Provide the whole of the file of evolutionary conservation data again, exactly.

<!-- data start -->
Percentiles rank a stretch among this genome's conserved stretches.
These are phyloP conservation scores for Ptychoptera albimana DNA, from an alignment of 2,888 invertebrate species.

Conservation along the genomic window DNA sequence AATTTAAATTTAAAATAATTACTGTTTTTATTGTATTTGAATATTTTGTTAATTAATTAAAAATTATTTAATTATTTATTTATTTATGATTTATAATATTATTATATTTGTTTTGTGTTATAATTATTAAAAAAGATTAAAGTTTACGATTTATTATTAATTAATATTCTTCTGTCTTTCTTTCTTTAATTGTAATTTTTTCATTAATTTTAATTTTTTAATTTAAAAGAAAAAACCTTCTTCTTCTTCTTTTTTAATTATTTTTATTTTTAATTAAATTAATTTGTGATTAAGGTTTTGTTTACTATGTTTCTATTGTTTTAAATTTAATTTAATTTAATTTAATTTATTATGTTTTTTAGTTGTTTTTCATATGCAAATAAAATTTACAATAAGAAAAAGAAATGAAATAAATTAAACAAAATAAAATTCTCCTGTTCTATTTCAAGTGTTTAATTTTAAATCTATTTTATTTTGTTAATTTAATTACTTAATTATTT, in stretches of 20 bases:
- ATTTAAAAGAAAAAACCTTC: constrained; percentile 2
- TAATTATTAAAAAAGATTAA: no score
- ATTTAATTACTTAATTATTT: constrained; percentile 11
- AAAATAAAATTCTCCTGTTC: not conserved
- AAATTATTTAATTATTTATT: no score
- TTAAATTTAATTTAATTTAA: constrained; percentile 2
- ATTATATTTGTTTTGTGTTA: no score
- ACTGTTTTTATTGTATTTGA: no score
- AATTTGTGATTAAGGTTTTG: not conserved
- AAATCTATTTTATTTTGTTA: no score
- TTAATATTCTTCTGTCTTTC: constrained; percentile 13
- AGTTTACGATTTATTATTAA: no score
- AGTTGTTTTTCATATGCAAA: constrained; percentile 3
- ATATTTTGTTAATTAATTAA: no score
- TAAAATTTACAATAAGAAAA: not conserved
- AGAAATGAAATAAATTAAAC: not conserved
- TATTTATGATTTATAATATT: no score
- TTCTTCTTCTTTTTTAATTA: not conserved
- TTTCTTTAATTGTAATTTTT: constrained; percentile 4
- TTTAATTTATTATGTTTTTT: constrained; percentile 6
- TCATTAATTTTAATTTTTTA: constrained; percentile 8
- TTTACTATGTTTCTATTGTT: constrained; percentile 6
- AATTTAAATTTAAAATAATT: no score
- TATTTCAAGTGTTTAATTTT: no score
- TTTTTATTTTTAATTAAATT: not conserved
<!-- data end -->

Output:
Percentiles rank a stretch among this genome's conserved stretches.
These are phyloP conservation scores for Ptychoptera albimana DNA, from an alignment of 2,888 invertebrate species.

Conservation along the genomic window DNA sequence AATTTAAATTTAAAATAATTACTGTTTTTATTGTATTTGAATATTTTGTTAATTAATTAAAAATTATTTAATTATTTATTTATTTATGATTTATAATATTATTATATTTGTTTTGTGTTATAATTATTAAAAAAGATTAAAGTTTACGATTTATTATTAATTAATATTCTTCTGTCTTTCTTTCTTTAATTGTAATTTTTTCATTAATTTTAATTTTTTAATTTAAAAGAAAAAACCTTCTTCTTCTTCTTTTTTAATTATTTTTATTTTTAATTAAATTAATTTGTGATTAAGGTTTTGTTTACTATGTTTCTATTGTTTTAAATTTAATTTAATTTAATTTAATTTATTATGTTTTTTAGTTGTTTTTCATATGCAAATAAAATTTACAATAAGAAAAAGAAATGAAATAAATTAAACAAAATAAAATTCTCCTGTTCTATTTCAAGTGTTTAATTTTAAATCTATTTTATTTTGTTAATTTAATTACTTAATTATTT, in stretches of 20 bases:
- ATTTAAAAGAAAAAACCTTC: constrained; percentile 2
- TAATTATTAAAAAAGATTAA: no score
- ATTTAATTACTTAATTATTT: constrained; percentile 11
- AAAATAAAATTCTCCTGTTC: not conserved
- AAATTATTTAATTATTTATT: no score
- TTAAATTTAATTTAATTTAA: constrained; percentile 2
- ATTATATTTGTTTTGTGTTA: no score
- ACTGTTTTTATTGTATTTGA: no score
- AATTTGTGATTAAGGTTTTG: not conserved
- AAATCTATTTTATTTTGTTA: no score
- TTAATATTCTTCTGTCTTTC: constrained; percentile 13
- AGTTTACGATTTATTATTAA: no score
- AGTTGTTTTTCATATGCAAA: constrained; percentile 3
- ATATTTTGTTAATTAATTAA: no score
- TAAAATTTACAATAAGAAAA: not conserved
- AGAAATGAAATAAATTAAAC: not conserved
- TATTTATGATTTATAATATT: no score
- TTCTTCTTCTTTTTTAATTA: not conserved
- TTTCTTTAATTGTAATTTTT: constrained; percentile 4
- TTTAATTTATTATGTTTTTT: constrained; percentile 6
- TCATTAATTTTAATTTTTTA: constrained; percentile 8
- TTTACTATGTTTCTATTGTT: constrained; percentile 6
- AATTTAAATTTAAAATAATT: no score
- TATTTCAAGTGTTTAATTTT: no score
- TTTTTATTTTTAATTAAATT: not conserved